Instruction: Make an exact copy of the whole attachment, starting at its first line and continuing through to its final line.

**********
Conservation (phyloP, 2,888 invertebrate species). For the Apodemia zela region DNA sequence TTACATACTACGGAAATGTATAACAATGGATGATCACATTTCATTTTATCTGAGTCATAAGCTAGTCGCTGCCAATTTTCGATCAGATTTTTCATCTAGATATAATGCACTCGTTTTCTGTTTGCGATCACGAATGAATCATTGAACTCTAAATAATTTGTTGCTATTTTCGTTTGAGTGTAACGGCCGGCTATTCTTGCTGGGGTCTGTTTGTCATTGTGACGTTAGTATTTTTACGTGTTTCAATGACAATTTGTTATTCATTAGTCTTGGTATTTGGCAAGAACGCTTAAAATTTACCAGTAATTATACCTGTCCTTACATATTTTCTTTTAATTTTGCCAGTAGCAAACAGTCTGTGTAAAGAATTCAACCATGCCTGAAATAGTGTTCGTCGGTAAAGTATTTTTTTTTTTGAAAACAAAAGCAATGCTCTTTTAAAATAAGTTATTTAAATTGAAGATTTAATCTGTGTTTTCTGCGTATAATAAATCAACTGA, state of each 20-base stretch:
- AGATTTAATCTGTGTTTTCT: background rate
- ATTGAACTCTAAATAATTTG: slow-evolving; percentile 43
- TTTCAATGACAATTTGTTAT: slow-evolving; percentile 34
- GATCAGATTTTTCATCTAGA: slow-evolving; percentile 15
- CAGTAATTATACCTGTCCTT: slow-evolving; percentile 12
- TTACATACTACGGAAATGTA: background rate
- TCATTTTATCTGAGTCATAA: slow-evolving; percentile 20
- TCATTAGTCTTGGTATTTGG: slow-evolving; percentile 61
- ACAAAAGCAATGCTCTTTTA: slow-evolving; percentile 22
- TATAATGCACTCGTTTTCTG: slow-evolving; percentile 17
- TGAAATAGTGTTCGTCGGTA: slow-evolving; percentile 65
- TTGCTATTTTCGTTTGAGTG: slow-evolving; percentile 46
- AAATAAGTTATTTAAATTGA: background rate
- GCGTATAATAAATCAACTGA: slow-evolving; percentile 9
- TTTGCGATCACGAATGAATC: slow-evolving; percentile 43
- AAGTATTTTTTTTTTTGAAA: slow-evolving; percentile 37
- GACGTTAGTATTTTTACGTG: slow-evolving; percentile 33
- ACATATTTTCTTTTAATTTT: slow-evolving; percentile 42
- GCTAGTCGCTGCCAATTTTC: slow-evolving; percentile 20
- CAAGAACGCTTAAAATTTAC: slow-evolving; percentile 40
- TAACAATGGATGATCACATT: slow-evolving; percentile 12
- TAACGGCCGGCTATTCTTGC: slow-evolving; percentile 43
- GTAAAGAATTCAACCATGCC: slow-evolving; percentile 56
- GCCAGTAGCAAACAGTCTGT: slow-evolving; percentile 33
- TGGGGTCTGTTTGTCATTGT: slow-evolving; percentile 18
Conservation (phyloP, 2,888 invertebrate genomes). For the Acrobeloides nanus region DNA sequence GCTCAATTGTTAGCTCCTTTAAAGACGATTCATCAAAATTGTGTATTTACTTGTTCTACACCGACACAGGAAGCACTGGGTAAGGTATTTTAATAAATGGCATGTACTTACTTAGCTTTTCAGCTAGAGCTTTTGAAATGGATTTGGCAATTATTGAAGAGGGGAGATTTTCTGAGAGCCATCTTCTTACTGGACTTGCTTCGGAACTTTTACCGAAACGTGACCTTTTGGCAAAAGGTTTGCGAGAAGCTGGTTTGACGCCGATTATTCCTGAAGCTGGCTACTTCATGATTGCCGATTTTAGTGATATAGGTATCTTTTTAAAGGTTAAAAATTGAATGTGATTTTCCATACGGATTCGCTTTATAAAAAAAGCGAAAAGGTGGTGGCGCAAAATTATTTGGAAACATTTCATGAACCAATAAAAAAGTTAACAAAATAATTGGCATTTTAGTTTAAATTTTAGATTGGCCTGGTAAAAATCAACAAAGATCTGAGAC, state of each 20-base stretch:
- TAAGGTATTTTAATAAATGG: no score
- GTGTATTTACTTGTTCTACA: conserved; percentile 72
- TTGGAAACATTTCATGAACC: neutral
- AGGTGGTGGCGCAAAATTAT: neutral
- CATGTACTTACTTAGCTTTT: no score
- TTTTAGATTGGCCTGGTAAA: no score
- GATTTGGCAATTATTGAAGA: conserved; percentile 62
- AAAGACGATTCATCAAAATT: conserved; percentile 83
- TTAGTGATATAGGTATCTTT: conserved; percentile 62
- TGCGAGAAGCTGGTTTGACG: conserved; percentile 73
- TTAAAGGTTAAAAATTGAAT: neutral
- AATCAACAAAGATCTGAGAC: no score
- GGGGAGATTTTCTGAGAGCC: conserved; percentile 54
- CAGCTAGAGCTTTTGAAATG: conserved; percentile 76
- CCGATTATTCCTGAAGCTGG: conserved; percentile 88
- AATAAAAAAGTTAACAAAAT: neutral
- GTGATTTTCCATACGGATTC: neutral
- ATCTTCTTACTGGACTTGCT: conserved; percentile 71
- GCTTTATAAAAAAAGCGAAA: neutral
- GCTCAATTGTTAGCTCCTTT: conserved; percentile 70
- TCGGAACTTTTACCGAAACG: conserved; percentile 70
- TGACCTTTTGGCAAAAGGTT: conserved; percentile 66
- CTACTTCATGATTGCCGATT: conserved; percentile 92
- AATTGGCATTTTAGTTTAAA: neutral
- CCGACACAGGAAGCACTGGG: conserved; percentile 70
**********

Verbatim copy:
Conservation (phyloP, 2,888 invertebrate species). For the Apodemia zela region DNA sequence TTACATACTACGGAAATGTATAACAATGGATGATCACATTTCATTTTATCTGAGTCATAAGCTAGTCGCTGCCAATTTTCGATCAGATTTTTCATCTAGATATAATGCACTCGTTTTCTGTTTGCGATCACGAATGAATCATTGAACTCTAAATAATTTGTTGCTATTTTCGTTTGAGTGTAACGGCCGGCTATTCTTGCTGGGGTCTGTTTGTCATTGTGACGTTAGTATTTTTACGTGTTTCAATGACAATTTGTTATTCATTAGTCTTGGTATTTGGCAAGAACGCTTAAAATTTACCAGTAATTATACCTGTCCTTACATATTTTCTTTTAATTTTGCCAGTAGCAAACAGTCTGTGTAAAGAATTCAACCATGCCTGAAATAGTGTTCGTCGGTAAAGTATTTTTTTTTTTGAAAACAAAAGCAATGCTCTTTTAAAATAAGTTATTTAAATTGAAGATTTAATCTGTGTTTTCTGCGTATAATAAATCAACTGA, state of each 20-base stretch:
- AGATTTAATCTGTGTTTTCT: background rate
- ATTGAACTCTAAATAATTTG: slow-evolving; percentile 43
- TTTCAATGACAATTTGTTAT: slow-evolving; percentile 34
- GATCAGATTTTTCATCTAGA: slow-evolving; percentile 15
- CAGTAATTATACCTGTCCTT: slow-evolving; percentile 12
- TTACATACTACGGAAATGTA: background rate
- TCATTTTATCTGAGTCATAA: slow-evolving; percentile 20
- TCATTAGTCTTGGTATTTGG: slow-evolving; percentile 61
- ACAAAAGCAATGCTCTTTTA: slow-evolving; percentile 22
- TATAATGCACTCGTTTTCTG: slow-evolving; percentile 17
- TGAAATAGTGTTCGTCGGTA: slow-evolving; percentile 65
- TTGCTATTTTCGTTTGAGTG: slow-evolving; percentile 46
- AAATAAGTTATTTAAATTGA: background rate
- GCGTATAATAAATCAACTGA: slow-evolving; percentile 9
- TTTGCGATCACGAATGAATC: slow-evolving; percentile 43
- AAGTATTTTTTTTTTTGAAA: slow-evolving; percentile 37
- GACGTTAGTATTTTTACGTG: slow-evolving; percentile 33
- ACATATTTTCTTTTAATTTT: slow-evolving; percentile 42
- GCTAGTCGCTGCCAATTTTC: slow-evolving; percentile 20
- CAAGAACGCTTAAAATTTAC: slow-evolving; percentile 40
- TAACAATGGATGATCACATT: slow-evolving; percentile 12
- TAACGGCCGGCTATTCTTGC: slow-evolving; percentile 43
- GTAAAGAATTCAACCATGCC: slow-evolving; percentile 56
- GCCAGTAGCAAACAGTCTGT: slow-evolving; percentile 33
- TGGGGTCTGTTTGTCATTGT: slow-evolving; percentile 18
Conservation (phyloP, 2,888 invertebrate genomes). For the Acrobeloides nanus region DNA sequence GCTCAATTGTTAGCTCCTTTAAAGACGATTCATCAAAATTGTGTATTTACTTGTTCTACACCGACACAGGAAGCACTGGGTAAGGTATTTTAATAAATGGCATGTACTTACTTAGCTTTTCAGCTAGAGCTTTTGAAATGGATTTGGCAATTATTGAAGAGGGGAGATTTTCTGAGAGCCATCTTCTTACTGGACTTGCTTCGGAACTTTTACCGAAACGTGACCTTTTGGCAAAAGGTTTGCGAGAAGCTGGTTTGACGCCGATTATTCCTGAAGCTGGCTACTTCATGATTGCCGATTTTAGTGATATAGGTATCTTTTTAAAGGTTAAAAATTGAATGTGATTTTCCATACGGATTCGCTTTATAAAAAAAGCGAAAAGGTGGTGGCGCAAAATTATTTGGAAACATTTCATGAACCAATAAAAAAGTTAACAAAATAATTGGCATTTTAGTTTAAATTTTAGATTGGCCTGGTAAAAATCAACAAAGATCTGAGAC, state of each 20-base stretch:
- TAAGGTATTTTAATAAATGG: no score
- GTGTATTTACTTGTTCTACA: conserved; percentile 72
- TTGGAAACATTTCATGAACC: neutral
- AGGTGGTGGCGCAAAATTAT: neutral
- CATGTACTTACTTAGCTTTT: no score
- TTTTAGATTGGCCTGGTAAA: no score
- GATTTGGCAATTATTGAAGA: conserved; percentile 62
- AAAGACGATTCATCAAAATT: conserved; percentile 83
- TTAGTGATATAGGTATCTTT: conserved; percentile 62
- TGCGAGAAGCTGGTTTGACG: conserved; percentile 73
- TTAAAGGTTAAAAATTGAAT: neutral
- AATCAACAAAGATCTGAGAC: no score
- GGGGAGATTTTCTGAGAGCC: conserved; percentile 54
- CAGCTAGAGCTTTTGAAATG: conserved; percentile 76
- CCGATTATTCCTGAAGCTGG: conserved; percentile 88
- AATAAAAAAGTTAACAAAAT: neutral
- GTGATTTTCCATACGGATTC: neutral
- ATCTTCTTACTGGACTTGCT: conserved; percentile 71
- GCTTTATAAAAAAAGCGAAA: neutral
- GCTCAATTGTTAGCTCCTTT: conserved; percentile 70
- TCGGAACTTTTACCGAAACG: conserved; percentile 70
- TGACCTTTTGGCAAAAGGTT: conserved; percentile 66
- CTACTTCATGATTGCCGATT: conserved; percentile 92
- AATTGGCATTTTAGTTTAAA: neutral
- CCGACACAGGAAGCACTGGG: conserved; percentile 70